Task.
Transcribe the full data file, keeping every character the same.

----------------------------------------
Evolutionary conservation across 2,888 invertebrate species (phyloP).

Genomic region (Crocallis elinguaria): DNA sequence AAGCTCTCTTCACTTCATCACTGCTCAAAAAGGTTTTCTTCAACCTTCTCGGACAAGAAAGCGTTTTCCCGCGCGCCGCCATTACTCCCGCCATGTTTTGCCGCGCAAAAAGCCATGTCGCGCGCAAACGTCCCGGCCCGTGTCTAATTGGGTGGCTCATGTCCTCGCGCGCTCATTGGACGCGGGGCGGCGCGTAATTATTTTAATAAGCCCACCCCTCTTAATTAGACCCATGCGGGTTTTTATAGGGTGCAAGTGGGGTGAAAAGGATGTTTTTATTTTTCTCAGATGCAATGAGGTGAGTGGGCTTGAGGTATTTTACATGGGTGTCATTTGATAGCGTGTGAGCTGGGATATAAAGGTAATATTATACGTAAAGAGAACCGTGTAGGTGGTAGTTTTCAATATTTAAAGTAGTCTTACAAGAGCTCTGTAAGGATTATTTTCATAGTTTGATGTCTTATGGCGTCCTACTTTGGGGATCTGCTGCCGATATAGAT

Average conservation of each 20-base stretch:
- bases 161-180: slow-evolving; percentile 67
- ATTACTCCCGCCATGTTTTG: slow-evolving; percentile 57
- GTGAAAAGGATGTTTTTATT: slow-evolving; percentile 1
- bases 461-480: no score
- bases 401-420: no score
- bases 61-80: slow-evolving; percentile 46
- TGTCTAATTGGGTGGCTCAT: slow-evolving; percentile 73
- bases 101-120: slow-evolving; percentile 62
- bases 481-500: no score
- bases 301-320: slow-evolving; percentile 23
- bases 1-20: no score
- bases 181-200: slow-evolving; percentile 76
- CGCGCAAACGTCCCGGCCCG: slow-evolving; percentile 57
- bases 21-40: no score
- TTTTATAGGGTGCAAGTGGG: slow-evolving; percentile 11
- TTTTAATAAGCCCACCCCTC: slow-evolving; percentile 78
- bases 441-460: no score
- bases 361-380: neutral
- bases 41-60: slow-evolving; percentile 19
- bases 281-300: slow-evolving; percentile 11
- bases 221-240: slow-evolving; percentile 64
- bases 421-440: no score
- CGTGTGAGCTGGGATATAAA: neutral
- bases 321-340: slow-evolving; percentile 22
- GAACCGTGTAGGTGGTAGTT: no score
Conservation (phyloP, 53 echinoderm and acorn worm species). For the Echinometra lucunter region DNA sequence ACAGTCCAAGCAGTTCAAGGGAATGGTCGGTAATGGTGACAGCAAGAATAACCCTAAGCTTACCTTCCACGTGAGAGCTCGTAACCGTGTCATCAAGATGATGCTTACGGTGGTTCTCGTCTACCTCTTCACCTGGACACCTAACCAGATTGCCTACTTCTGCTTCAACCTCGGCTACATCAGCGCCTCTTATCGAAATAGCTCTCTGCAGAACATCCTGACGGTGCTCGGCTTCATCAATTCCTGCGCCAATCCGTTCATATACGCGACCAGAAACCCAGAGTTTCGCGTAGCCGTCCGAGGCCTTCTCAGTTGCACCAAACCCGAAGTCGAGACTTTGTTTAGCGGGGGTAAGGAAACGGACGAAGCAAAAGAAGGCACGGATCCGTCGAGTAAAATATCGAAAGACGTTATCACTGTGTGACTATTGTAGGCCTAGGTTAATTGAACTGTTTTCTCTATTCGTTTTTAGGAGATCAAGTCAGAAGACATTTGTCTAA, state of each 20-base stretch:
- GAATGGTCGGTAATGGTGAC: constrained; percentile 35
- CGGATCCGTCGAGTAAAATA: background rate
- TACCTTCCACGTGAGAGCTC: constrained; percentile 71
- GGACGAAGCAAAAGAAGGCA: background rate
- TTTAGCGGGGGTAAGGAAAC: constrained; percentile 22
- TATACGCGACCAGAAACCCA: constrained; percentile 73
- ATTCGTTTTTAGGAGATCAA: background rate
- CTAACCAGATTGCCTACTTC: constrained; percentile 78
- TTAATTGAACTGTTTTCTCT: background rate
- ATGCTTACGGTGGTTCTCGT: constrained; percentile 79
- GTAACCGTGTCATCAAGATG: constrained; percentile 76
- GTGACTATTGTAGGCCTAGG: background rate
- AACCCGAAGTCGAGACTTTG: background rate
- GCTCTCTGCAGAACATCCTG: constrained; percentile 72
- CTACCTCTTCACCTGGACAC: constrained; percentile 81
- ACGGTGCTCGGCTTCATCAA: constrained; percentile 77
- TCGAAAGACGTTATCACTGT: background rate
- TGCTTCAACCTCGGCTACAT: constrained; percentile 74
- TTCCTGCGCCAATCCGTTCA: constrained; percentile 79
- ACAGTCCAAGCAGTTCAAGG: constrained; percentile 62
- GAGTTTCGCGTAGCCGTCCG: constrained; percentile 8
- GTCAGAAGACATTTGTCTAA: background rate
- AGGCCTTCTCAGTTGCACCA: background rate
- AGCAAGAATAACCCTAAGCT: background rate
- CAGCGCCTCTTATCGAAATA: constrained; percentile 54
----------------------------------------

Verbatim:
Evolutionary conservation across 2,888 invertebrate species (phyloP).

Genomic region (Crocallis elinguaria): DNA sequence AAGCTCTCTTCACTTCATCACTGCTCAAAAAGGTTTTCTTCAACCTTCTCGGACAAGAAAGCGTTTTCCCGCGCGCCGCCATTACTCCCGCCATGTTTTGCCGCGCAAAAAGCCATGTCGCGCGCAAACGTCCCGGCCCGTGTCTAATTGGGTGGCTCATGTCCTCGCGCGCTCATTGGACGCGGGGCGGCGCGTAATTATTTTAATAAGCCCACCCCTCTTAATTAGACCCATGCGGGTTTTTATAGGGTGCAAGTGGGGTGAAAAGGATGTTTTTATTTTTCTCAGATGCAATGAGGTGAGTGGGCTTGAGGTATTTTACATGGGTGTCATTTGATAGCGTGTGAGCTGGGATATAAAGGTAATATTATACGTAAAGAGAACCGTGTAGGTGGTAGTTTTCAATATTTAAAGTAGTCTTACAAGAGCTCTGTAAGGATTATTTTCATAGTTTGATGTCTTATGGCGTCCTACTTTGGGGATCTGCTGCCGATATAGAT

Average conservation of each 20-base stretch:
- bases 161-180: slow-evolving; percentile 67
- ATTACTCCCGCCATGTTTTG: slow-evolving; percentile 57
- GTGAAAAGGATGTTTTTATT: slow-evolving; percentile 1
- bases 461-480: no score
- bases 401-420: no score
- bases 61-80: slow-evolving; percentile 46
- TGTCTAATTGGGTGGCTCAT: slow-evolving; percentile 73
- bases 101-120: slow-evolving; percentile 62
- bases 481-500: no score
- bases 301-320: slow-evolving; percentile 23
- bases 1-20: no score
- bases 181-200: slow-evolving; percentile 76
- CGCGCAAACGTCCCGGCCCG: slow-evolving; percentile 57
- bases 21-40: no score
- TTTTATAGGGTGCAAGTGGG: slow-evolving; percentile 11
- TTTTAATAAGCCCACCCCTC: slow-evolving; percentile 78
- bases 441-460: no score
- bases 361-380: neutral
- bases 41-60: slow-evolving; percentile 19
- bases 281-300: slow-evolving; percentile 11
- bases 221-240: slow-evolving; percentile 64
- bases 421-440: no score
- CGTGTGAGCTGGGATATAAA: neutral
- bases 321-340: slow-evolving; percentile 22
- GAACCGTGTAGGTGGTAGTT: no score
Conservation (phyloP, 53 echinoderm and acorn worm species). For the Echinometra lucunter region DNA sequence ACAGTCCAAGCAGTTCAAGGGAATGGTCGGTAATGGTGACAGCAAGAATAACCCTAAGCTTACCTTCCACGTGAGAGCTCGTAACCGTGTCATCAAGATGATGCTTACGGTGGTTCTCGTCTACCTCTTCACCTGGACACCTAACCAGATTGCCTACTTCTGCTTCAACCTCGGCTACATCAGCGCCTCTTATCGAAATAGCTCTCTGCAGAACATCCTGACGGTGCTCGGCTTCATCAATTCCTGCGCCAATCCGTTCATATACGCGACCAGAAACCCAGAGTTTCGCGTAGCCGTCCGAGGCCTTCTCAGTTGCACCAAACCCGAAGTCGAGACTTTGTTTAGCGGGGGTAAGGAAACGGACGAAGCAAAAGAAGGCACGGATCCGTCGAGTAAAATATCGAAAGACGTTATCACTGTGTGACTATTGTAGGCCTAGGTTAATTGAACTGTTTTCTCTATTCGTTTTTAGGAGATCAAGTCAGAAGACATTTGTCTAA, state of each 20-base stretch:
- GAATGGTCGGTAATGGTGAC: constrained; percentile 35
- CGGATCCGTCGAGTAAAATA: background rate
- TACCTTCCACGTGAGAGCTC: constrained; percentile 71
- GGACGAAGCAAAAGAAGGCA: background rate
- TTTAGCGGGGGTAAGGAAAC: constrained; percentile 22
- TATACGCGACCAGAAACCCA: constrained; percentile 73
- ATTCGTTTTTAGGAGATCAA: background rate
- CTAACCAGATTGCCTACTTC: constrained; percentile 78
- TTAATTGAACTGTTTTCTCT: background rate
- ATGCTTACGGTGGTTCTCGT: constrained; percentile 79
- GTAACCGTGTCATCAAGATG: constrained; percentile 76
- GTGACTATTGTAGGCCTAGG: background rate
- AACCCGAAGTCGAGACTTTG: background rate
- GCTCTCTGCAGAACATCCTG: constrained; percentile 72
- CTACCTCTTCACCTGGACAC: constrained; percentile 81
- ACGGTGCTCGGCTTCATCAA: constrained; percentile 77
- TCGAAAGACGTTATCACTGT: background rate
- TGCTTCAACCTCGGCTACAT: constrained; percentile 74
- TTCCTGCGCCAATCCGTTCA: constrained; percentile 79
- ACAGTCCAAGCAGTTCAAGG: constrained; percentile 62
- GAGTTTCGCGTAGCCGTCCG: constrained; percentile 8
- GTCAGAAGACATTTGTCTAA: background rate
- AGGCCTTCTCAGTTGCACCA: background rate
- AGCAAGAATAACCCTAAGCT: background rate
- CAGCGCCTCTTATCGAAATA: constrained; percentile 54